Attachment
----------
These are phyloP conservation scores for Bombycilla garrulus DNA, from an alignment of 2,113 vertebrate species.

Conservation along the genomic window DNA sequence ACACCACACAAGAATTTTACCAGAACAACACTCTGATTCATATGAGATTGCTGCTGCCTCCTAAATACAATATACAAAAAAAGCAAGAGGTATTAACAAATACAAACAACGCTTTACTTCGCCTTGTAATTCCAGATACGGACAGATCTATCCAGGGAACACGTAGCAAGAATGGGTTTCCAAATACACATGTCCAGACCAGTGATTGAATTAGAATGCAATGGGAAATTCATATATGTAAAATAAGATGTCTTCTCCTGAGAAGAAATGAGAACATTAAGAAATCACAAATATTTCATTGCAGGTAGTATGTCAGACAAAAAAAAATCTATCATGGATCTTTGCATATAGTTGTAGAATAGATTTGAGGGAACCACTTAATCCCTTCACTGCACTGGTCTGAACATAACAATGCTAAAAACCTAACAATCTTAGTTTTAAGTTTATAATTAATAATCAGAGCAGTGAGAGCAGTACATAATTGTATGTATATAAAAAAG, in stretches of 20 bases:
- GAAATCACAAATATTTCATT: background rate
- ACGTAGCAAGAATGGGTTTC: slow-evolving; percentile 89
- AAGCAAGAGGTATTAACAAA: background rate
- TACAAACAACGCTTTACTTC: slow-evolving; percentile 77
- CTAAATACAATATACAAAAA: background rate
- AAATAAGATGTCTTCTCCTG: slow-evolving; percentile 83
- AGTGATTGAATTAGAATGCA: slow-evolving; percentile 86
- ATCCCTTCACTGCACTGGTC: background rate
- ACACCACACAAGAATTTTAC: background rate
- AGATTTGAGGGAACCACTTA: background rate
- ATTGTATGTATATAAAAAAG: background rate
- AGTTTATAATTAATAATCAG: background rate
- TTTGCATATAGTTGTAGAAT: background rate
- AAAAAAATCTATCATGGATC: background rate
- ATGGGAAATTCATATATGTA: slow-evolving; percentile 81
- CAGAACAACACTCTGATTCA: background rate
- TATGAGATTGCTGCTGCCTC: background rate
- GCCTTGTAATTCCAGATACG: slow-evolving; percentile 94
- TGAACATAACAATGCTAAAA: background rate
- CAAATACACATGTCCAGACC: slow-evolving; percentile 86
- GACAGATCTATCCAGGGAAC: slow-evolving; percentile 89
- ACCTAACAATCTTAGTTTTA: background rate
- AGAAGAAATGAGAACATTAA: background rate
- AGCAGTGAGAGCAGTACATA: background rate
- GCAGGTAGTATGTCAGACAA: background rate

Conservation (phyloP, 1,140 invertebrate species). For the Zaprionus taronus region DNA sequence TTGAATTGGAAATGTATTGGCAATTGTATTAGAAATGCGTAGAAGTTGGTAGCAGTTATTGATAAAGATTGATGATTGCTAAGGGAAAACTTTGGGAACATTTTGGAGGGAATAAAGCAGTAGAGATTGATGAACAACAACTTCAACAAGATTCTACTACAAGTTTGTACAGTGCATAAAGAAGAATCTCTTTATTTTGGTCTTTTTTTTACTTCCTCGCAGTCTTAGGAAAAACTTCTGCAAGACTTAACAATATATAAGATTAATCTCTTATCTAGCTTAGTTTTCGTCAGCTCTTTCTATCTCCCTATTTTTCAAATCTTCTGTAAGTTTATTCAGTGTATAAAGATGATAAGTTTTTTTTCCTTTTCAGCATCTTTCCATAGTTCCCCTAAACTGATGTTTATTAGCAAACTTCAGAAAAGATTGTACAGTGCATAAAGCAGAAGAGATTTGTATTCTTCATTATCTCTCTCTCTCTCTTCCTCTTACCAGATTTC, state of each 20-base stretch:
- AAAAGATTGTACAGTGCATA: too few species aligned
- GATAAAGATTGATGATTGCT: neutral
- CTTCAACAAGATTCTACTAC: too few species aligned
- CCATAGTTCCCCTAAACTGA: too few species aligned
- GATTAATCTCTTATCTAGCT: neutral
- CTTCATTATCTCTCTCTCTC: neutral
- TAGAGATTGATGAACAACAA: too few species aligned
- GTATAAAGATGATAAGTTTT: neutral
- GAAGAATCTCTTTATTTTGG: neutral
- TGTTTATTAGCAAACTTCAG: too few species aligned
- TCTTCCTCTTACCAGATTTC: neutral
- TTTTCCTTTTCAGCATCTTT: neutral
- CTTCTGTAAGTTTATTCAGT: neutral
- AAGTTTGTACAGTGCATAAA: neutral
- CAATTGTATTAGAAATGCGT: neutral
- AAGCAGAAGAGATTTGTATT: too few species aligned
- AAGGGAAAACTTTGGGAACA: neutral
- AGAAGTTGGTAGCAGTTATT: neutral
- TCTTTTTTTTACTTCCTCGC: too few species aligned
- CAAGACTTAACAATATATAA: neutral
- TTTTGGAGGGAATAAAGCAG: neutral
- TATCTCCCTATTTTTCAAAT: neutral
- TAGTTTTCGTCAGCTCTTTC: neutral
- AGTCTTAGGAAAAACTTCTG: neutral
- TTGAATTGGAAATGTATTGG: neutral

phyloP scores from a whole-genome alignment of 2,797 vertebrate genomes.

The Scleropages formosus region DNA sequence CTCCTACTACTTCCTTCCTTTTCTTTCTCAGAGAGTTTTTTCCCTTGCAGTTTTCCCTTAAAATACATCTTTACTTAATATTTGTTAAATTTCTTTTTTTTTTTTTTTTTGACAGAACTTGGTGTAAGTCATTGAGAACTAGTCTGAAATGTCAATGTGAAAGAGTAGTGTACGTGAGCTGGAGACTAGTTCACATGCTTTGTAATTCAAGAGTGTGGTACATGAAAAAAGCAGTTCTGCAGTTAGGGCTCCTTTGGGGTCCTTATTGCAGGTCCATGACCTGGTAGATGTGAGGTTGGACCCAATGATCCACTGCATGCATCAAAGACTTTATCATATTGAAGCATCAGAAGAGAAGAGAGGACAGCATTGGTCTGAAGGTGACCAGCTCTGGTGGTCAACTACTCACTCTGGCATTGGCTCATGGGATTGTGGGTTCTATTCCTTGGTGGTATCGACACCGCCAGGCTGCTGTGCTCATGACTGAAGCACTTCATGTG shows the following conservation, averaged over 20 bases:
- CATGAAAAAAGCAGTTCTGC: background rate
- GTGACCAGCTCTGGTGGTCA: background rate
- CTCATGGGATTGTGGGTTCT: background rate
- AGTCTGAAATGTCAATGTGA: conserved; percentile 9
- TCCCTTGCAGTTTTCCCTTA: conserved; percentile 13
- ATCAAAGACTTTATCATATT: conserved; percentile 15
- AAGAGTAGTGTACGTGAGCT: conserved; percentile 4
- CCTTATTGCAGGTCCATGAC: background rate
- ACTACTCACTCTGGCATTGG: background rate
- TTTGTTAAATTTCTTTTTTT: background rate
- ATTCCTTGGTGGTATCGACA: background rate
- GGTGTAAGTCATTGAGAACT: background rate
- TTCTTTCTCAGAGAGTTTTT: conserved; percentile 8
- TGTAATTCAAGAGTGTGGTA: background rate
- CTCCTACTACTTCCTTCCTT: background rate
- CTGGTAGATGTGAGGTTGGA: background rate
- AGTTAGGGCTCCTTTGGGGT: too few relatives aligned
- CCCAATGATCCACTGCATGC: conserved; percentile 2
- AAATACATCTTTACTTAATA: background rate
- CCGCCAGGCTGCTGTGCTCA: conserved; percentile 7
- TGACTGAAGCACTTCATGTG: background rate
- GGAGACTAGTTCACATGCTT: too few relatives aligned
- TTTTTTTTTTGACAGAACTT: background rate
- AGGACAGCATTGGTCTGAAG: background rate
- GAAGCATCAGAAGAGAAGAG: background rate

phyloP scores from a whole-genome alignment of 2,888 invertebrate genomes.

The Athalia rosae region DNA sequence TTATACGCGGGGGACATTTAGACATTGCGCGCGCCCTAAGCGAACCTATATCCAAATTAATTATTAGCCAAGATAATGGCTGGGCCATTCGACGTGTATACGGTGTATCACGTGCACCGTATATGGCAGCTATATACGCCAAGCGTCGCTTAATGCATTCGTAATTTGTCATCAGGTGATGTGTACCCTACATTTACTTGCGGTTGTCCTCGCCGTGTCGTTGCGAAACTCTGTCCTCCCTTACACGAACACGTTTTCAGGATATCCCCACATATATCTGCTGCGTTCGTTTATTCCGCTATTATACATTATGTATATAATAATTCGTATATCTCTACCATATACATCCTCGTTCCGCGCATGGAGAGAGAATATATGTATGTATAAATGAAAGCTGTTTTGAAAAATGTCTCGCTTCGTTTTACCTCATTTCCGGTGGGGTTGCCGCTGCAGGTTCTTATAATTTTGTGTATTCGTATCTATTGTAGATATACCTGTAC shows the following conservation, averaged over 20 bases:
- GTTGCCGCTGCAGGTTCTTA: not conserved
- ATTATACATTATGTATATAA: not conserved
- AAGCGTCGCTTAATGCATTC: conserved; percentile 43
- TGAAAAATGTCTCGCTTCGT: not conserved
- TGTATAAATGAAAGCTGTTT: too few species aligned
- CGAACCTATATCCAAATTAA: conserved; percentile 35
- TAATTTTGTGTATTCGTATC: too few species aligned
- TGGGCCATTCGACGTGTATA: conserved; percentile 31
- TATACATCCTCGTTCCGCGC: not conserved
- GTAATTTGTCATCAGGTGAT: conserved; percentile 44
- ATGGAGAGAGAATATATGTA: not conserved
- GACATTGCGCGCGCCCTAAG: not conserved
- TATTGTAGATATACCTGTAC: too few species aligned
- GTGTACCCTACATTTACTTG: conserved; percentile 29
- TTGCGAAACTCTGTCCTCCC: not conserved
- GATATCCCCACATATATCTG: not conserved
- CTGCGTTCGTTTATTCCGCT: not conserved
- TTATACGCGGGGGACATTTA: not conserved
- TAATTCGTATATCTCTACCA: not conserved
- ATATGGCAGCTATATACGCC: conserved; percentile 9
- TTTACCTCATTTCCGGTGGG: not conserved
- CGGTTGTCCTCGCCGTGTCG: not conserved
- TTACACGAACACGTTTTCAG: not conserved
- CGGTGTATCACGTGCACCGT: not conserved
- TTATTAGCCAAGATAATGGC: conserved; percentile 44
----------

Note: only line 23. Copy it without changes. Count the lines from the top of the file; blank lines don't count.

- GACAGATCTATCCAGGGAAC: slow-evolving; percentile 89